Written on September 1, 2011
August saw some of the worst rioting seen in the UK in decades when looters took to the streets in major cities across the country. As we reported at the time, many hotels were affected raising serious security concerns.
However, the time has now come to count the business cost of the UK riots for hoteliers.
UK Riots Dent London Business
Data from PKF Hotel Consultancy Services reveals a 3.2% year-on-year decrease in London’s occupancy figures during August. This decrease dented the strong growth recorded in London in recent months – a trend that was forecast to continue as the industry entered its peak season.
The riots appear to have had a negative impact on London hotels as visitors decided to stay away or shorten their breaks in the capital.
“Although occupancy remained above the important 80% benchmark, the decline in guest numbers bucks the trend seen earlier in the year,” explained PKF partner, Robert Barnard. “Only skilful revenue management enabled hoteliers to avoid a drop in yields during their peak season.”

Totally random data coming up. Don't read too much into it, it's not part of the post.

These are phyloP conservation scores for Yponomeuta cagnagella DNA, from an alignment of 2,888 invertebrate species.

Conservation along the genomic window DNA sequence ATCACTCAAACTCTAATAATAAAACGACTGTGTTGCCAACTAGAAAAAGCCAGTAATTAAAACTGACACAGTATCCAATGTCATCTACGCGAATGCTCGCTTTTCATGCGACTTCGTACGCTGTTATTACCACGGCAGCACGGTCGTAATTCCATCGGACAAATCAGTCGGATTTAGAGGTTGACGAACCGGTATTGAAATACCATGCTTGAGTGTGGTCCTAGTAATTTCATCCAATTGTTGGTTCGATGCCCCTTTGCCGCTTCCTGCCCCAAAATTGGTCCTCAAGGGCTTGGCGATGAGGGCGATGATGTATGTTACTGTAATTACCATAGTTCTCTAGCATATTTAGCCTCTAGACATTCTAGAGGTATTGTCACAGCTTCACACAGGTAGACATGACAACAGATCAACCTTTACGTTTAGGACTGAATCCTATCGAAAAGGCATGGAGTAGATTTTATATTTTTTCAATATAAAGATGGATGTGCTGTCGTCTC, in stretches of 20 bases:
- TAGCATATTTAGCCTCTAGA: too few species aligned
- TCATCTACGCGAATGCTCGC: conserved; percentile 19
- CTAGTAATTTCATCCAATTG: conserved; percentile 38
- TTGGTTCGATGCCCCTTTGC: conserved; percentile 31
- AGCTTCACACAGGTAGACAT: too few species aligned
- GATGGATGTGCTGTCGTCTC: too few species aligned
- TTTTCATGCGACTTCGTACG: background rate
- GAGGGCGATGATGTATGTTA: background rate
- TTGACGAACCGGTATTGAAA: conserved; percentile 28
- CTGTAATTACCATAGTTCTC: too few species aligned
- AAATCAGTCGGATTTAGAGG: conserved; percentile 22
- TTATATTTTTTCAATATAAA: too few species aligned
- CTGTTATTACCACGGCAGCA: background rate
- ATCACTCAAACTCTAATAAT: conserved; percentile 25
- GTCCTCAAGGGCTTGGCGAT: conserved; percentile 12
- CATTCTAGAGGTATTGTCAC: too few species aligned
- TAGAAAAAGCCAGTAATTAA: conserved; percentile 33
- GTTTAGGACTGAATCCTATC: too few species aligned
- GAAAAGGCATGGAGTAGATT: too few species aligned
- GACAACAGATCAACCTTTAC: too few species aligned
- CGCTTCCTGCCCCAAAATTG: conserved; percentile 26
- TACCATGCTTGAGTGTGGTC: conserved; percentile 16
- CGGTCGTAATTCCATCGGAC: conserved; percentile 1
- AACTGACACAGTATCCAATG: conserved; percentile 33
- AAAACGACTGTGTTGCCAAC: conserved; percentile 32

A 9.5% rise in room rate meant that room yield still increased by 5.9% to £101.66 from £96.02 in August 2010.
PKF remains optimistic that the challenges have been short term in nature and that the industry will quickly recover.
Hoteliers in the regions enjoyed one of their strongest months this year, with a 2.4% increase in occupancy and a 2.5% rise in room rate resulting in rooms yield growth of 4.9% from £49.41 to £51.82. Of the major cities, Manchester and Edinburgh performed particularly well, posting year-on-year rooms yield rises of 8.8% and 10.5% respectively.
“August is an enormously important month for the hospitality sector, so it is encouraging to note that hotels in the rest of the country posted some of their best results to date last month,” continued Barnard. “The data suggest that, despite the dismal weather, families decided to spend the summer season in the UK as they continue to grapple with an uncertain economic outlook and unfavourable exchange rates.”
“The popularity of the ‘staycation’ has endured for another year and, given the lack of any meaningful economic recovery, it is hard to see anything but a continuation of this trend in summer 2012.”
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